The United States Golf Association will honor in a special museum display three African-American athletes, each of whom are renowned for a different sport but nonetheless achieved great accomplishments in the game of golf, according to Cybergolf.com.
"American Champions and Barrier Breakers" will highlight the contributions and legacies of Jackie Robinson, Joe Louis and Althea Gibson, who all became competitive golfers following their incredible careers in baseball, boxing and tennis, respectively.
The exhibit, which opens Feb. 17 and will run through July, will feature artifacts, documents and photographs of these three great athletes whose "participation and convictions changed the game," said Susan Wasser, assistant manager of operations at the USGA museum.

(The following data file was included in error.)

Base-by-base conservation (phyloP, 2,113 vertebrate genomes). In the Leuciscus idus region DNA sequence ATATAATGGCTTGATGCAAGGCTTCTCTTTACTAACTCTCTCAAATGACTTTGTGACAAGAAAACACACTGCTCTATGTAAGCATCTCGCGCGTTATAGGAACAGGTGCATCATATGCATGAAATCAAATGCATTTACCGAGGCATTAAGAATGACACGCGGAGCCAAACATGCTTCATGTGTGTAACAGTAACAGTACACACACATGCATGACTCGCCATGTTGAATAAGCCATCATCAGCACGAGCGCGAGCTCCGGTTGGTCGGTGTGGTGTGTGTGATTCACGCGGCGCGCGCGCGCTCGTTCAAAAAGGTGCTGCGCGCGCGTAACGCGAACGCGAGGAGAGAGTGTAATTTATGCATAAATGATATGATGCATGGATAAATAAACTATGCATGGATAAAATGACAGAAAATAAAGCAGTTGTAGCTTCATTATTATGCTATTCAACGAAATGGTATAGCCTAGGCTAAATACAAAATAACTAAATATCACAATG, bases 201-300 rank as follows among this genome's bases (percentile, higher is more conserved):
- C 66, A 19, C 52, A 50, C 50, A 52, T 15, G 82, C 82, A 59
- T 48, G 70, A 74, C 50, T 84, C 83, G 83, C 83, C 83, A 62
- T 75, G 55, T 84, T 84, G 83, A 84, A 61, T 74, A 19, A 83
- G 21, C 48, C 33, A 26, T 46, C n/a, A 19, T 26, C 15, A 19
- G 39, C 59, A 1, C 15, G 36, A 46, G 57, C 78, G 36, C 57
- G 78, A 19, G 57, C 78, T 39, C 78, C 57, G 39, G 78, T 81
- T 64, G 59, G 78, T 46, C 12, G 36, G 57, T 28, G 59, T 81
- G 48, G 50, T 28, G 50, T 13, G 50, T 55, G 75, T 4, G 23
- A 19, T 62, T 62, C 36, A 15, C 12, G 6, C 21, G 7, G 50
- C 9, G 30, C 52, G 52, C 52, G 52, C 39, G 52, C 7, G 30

Robinson became one of the great African-American golfers of his era and frequently played with Louis, who became the first African-American player to compete in a PGA tour event, the 1952 San Diego Open.
Gibson joined the LPGA Tour in 1964, the first African-American woman to do so, and enjoyed a successful career, including a second-place finish in the 1972 Len Immke Buick Open and 11 LPGA championship appearances.
In conjunction with the opening of the exhibit, the USGA Museum will host a one-day symposium on Saturday, Feb. 18, which is free and open to the public.